Quang Tri is a north central coast province of Vietnam, located on the geographical coordinates of 16018N to 17010N, 106032E to 107034E; bordered by Quang Binh Province on the North; Hue Province to the South; Lao PDR on the West with 206-kilometer borderline and on the East is the East Sea and a coastline of 75 kilometers.
In 1954, after the Geneva Agreement, the Ben Hai River was chosen as a temporary line of demarcation between the Northern and Southern parts of Vietnam. As the U.S. began to pour troops and supplies into the South, Quang Tri Province and the Demilitarized Zone (or DMZ) soon became the scene of some of the fiercest ground fighting of the Vietnam War, especially from 1966 to the end of the war in 1975. It was subjected to the heaviest bombing campaign in the history of the world.
After the war, an estimated 800,000 tons out of the 7,8 million tons of munition dropped by U.S forces on Vietnam, failed to detonate, contaminating around 20% of the country. On top of that, is a smaller but unknown amount of unexploded ordnance and weapons used by the both sides on battlefields. The most heavily contaminated province is Quảng Trị, where fighting between U.S. and Vietnamese forces was at its fiercest. Over three decades after the war ended, Quảng Trị province is still affected by explosive remnants of war (ERW), which have killed and injured more than 8,000 people (1.4% of its total population 2011) since 1975. There are a lot of the incidents caused by poor peoples uneducated handling of the explosives to sell for scrap metal. Children under the age of 16 take a high rate, 31% of the total number of victims.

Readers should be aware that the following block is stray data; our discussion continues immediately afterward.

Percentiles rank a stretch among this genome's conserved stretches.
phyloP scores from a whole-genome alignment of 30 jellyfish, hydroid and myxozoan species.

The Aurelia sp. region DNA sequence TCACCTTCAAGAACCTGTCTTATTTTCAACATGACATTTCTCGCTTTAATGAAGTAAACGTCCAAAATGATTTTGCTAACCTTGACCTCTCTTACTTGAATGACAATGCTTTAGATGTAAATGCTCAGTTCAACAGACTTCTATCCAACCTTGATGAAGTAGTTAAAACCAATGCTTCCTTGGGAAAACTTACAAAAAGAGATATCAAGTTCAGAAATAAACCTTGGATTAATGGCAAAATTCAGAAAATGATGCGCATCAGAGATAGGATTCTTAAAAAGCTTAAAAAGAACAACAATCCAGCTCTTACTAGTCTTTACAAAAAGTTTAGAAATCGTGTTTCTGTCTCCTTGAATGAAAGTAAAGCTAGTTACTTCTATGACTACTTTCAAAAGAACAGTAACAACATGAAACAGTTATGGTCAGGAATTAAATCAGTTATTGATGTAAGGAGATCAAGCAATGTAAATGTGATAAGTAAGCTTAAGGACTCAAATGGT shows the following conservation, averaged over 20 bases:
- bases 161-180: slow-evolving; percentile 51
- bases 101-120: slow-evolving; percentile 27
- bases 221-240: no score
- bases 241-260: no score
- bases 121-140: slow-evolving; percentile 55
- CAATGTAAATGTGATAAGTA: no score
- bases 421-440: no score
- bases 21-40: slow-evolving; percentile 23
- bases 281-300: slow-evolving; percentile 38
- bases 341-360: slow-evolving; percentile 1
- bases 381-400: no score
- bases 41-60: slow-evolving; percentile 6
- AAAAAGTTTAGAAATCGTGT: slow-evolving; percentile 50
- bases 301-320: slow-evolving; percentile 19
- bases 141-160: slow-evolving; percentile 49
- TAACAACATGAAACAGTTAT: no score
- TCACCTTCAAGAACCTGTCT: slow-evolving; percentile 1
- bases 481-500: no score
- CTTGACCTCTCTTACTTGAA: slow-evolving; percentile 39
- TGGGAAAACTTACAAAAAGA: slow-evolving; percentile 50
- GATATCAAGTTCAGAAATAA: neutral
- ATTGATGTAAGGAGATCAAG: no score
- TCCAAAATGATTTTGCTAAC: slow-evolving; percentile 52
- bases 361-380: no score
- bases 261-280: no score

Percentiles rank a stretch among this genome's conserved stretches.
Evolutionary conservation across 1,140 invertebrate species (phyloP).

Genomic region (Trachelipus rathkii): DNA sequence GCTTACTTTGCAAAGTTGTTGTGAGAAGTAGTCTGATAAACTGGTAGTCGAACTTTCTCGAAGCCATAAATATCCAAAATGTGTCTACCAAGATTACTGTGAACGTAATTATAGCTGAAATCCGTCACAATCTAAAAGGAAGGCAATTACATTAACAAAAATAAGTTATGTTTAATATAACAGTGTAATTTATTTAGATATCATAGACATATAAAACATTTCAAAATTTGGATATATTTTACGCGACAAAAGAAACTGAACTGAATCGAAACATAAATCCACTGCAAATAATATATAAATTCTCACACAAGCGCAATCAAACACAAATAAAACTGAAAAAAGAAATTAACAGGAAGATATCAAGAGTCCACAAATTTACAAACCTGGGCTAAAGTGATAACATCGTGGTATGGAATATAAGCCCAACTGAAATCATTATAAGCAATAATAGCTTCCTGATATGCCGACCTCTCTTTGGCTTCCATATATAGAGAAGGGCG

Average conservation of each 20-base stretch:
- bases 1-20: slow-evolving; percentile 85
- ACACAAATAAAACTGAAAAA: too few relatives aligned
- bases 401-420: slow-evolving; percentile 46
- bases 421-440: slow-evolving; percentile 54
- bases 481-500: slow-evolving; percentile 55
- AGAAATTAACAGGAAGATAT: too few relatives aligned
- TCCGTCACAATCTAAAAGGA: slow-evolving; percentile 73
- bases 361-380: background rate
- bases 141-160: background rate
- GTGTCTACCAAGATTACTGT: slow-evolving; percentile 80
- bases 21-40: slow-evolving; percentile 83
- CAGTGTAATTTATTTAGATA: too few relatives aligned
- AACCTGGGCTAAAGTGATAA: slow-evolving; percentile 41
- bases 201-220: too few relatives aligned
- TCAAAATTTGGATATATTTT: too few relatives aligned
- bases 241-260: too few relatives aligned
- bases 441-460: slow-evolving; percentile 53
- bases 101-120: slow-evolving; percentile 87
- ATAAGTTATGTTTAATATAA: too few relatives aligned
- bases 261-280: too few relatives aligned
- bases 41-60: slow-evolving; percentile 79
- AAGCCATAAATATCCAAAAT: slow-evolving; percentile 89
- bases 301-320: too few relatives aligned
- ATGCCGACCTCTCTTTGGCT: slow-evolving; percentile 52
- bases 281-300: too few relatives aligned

Recently released was a final report of ERW and landmine contamination, based on results of an impact assessment and rapid technical response project known as the Landmine Impact Survey (LIS), conducted by the Technology Centre for Bomb and Mine Disposal (BOMICEN) of the Ministry of Defense, and the Vietnam Veterans of America Foundation (VVAF). The survey results indicated that out of six provinces in central Vietnam, Quảng Trị province has the highest levels of ERW contamination: approximately 83.8% of the total land area is affected by ERW. These and many other findings indicate, that more than three decades after the war ended, ERW still remain a major threat to the safety of local people in their daily activities, and an obstacle to socio-economic development.